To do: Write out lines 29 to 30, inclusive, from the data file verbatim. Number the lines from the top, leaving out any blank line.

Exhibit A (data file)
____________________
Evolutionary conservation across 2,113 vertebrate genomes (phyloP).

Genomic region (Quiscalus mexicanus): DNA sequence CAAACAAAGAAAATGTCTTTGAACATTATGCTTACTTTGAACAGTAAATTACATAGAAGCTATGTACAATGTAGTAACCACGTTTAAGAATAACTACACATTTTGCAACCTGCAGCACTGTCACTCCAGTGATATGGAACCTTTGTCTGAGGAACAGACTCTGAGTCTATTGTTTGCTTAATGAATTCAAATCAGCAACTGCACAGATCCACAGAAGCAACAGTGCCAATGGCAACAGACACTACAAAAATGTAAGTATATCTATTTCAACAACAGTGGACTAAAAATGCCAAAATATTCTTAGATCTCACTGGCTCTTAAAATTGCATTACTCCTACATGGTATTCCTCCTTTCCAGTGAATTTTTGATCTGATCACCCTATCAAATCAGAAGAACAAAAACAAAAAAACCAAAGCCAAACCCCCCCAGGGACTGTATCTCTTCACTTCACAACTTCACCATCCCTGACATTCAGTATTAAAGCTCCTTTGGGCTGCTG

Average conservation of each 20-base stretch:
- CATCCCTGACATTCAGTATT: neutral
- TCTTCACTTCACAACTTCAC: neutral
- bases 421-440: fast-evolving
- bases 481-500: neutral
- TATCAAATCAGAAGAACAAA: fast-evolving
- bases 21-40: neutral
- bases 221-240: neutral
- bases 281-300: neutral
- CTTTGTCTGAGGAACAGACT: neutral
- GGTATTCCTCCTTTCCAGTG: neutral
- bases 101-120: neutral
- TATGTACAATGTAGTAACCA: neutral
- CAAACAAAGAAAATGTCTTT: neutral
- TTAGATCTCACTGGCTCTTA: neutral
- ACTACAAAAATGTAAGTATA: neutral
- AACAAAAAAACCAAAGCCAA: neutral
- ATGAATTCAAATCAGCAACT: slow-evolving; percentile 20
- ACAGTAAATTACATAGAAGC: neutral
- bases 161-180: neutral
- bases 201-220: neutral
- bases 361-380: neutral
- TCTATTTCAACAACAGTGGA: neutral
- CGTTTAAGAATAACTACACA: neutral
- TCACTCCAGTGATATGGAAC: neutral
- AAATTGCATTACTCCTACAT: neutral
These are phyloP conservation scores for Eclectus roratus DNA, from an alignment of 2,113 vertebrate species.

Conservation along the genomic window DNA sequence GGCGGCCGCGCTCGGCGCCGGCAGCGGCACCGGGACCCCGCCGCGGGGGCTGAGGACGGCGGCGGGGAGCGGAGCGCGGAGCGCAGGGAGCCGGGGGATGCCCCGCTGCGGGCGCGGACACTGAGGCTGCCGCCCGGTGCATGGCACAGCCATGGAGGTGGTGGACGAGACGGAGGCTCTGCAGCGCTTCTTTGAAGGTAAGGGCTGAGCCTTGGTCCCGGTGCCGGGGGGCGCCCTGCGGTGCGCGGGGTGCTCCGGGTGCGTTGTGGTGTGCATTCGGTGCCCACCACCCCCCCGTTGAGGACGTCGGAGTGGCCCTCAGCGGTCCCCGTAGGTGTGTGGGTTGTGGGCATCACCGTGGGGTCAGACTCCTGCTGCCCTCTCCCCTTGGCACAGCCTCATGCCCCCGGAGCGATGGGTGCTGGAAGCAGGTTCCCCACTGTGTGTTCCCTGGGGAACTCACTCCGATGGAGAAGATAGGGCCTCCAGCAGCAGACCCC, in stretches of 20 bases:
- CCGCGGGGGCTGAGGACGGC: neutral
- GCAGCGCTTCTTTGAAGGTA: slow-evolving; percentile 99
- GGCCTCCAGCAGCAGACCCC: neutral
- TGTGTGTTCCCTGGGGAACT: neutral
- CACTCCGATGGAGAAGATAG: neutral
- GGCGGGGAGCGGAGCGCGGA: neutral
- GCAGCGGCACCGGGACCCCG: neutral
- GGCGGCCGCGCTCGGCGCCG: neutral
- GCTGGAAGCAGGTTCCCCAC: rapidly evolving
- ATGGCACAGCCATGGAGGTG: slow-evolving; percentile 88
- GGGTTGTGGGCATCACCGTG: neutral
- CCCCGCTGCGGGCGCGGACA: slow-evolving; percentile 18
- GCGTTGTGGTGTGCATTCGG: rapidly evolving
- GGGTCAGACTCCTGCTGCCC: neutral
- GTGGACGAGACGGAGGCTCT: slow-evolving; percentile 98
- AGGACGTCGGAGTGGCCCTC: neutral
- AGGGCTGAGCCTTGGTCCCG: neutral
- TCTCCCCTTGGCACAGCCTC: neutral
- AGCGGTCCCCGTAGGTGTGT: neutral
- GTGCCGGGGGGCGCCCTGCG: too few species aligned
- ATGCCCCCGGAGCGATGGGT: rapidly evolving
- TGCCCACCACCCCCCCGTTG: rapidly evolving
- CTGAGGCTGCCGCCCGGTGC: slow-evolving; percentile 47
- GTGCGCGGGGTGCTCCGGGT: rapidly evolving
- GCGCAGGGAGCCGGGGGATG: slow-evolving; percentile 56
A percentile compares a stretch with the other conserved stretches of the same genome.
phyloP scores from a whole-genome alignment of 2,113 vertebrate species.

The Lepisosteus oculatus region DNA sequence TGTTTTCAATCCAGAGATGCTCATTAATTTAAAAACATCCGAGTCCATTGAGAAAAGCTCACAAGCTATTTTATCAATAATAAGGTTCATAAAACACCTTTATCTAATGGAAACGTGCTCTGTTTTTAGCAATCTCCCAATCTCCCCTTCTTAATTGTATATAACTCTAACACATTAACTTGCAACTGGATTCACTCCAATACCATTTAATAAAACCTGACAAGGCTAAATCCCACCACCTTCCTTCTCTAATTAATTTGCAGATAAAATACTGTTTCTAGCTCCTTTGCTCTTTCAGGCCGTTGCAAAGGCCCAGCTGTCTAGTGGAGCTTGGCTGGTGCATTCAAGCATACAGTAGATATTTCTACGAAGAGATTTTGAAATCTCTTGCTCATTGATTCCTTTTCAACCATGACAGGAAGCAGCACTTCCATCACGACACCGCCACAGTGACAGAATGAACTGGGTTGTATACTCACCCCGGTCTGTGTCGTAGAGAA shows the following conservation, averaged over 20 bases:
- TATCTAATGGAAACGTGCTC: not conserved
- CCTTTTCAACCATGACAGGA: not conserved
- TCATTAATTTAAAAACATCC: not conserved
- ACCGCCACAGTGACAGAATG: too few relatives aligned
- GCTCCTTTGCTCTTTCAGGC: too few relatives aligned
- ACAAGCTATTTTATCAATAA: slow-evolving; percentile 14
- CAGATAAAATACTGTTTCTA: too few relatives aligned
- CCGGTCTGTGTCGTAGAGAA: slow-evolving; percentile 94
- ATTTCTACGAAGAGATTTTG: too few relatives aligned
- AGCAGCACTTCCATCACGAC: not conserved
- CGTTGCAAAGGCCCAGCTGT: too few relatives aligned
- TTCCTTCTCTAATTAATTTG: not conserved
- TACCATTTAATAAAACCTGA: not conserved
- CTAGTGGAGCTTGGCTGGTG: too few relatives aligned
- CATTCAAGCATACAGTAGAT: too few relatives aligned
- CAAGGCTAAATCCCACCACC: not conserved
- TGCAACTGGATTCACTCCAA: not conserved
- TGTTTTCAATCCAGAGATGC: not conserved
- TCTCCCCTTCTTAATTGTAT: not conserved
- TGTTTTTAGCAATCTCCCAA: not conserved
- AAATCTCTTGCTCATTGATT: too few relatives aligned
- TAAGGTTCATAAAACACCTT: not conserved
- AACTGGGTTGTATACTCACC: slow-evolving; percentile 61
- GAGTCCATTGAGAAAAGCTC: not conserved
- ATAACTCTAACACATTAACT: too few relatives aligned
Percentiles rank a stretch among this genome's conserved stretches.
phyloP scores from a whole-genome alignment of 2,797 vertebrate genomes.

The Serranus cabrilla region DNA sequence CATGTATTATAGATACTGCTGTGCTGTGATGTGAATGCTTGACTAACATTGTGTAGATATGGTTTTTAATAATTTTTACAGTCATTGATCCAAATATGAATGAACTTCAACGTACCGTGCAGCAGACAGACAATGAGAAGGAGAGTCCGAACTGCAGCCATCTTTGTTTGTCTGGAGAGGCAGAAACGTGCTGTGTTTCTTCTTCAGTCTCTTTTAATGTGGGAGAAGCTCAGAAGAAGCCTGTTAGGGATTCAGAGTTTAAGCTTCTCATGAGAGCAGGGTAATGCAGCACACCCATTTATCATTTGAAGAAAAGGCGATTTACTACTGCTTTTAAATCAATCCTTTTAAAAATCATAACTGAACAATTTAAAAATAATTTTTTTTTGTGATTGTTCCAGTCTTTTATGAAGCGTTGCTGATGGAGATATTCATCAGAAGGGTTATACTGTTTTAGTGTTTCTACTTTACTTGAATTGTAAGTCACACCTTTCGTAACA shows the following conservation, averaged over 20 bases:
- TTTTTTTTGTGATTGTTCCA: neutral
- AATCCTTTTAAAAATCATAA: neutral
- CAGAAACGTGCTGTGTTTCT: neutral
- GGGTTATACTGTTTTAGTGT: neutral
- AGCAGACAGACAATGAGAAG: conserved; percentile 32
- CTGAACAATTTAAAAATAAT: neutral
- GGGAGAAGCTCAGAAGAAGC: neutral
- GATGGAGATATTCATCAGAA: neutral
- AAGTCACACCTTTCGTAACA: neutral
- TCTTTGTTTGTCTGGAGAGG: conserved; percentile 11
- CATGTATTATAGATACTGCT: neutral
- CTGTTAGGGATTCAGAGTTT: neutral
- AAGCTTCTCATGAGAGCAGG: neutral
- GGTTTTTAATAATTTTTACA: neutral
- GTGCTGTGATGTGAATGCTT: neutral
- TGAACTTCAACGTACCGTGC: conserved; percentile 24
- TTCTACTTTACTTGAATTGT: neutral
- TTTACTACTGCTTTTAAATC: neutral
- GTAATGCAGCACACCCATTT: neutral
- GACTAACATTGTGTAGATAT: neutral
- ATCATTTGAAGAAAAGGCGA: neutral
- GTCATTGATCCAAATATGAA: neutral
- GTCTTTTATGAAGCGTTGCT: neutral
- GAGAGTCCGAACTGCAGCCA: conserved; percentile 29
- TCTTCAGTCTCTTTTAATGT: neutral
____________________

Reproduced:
These are phyloP conservation scores for Eclectus roratus DNA, from an alignment of 2,113 vertebrate species.

Conservation along the genomic window DNA sequence GGCGGCCGCGCTCGGCGCCGGCAGCGGCACCGGGACCCCGCCGCGGGGGCTGAGGACGGCGGCGGGGAGCGGAGCGCGGAGCGCAGGGAGCCGGGGGATGCCCCGCTGCGGGCGCGGACACTGAGGCTGCCGCCCGGTGCATGGCACAGCCATGGAGGTGGTGGACGAGACGGAGGCTCTGCAGCGCTTCTTTGAAGGTAAGGGCTGAGCCTTGGTCCCGGTGCCGGGGGGCGCCCTGCGGTGCGCGGGGTGCTCCGGGTGCGTTGTGGTGTGCATTCGGTGCCCACCACCCCCCCGTTGAGGACGTCGGAGTGGCCCTCAGCGGTCCCCGTAGGTGTGTGGGTTGTGGGCATCACCGTGGGGTCAGACTCCTGCTGCCCTCTCCCCTTGGCACAGCCTCATGCCCCCGGAGCGATGGGTGCTGGAAGCAGGTTCCCCACTGTGTGTTCCCTGGGGAACTCACTCCGATGGAGAAGATAGGGCCTCCAGCAGCAGACCCC, in stretches of 20 bases: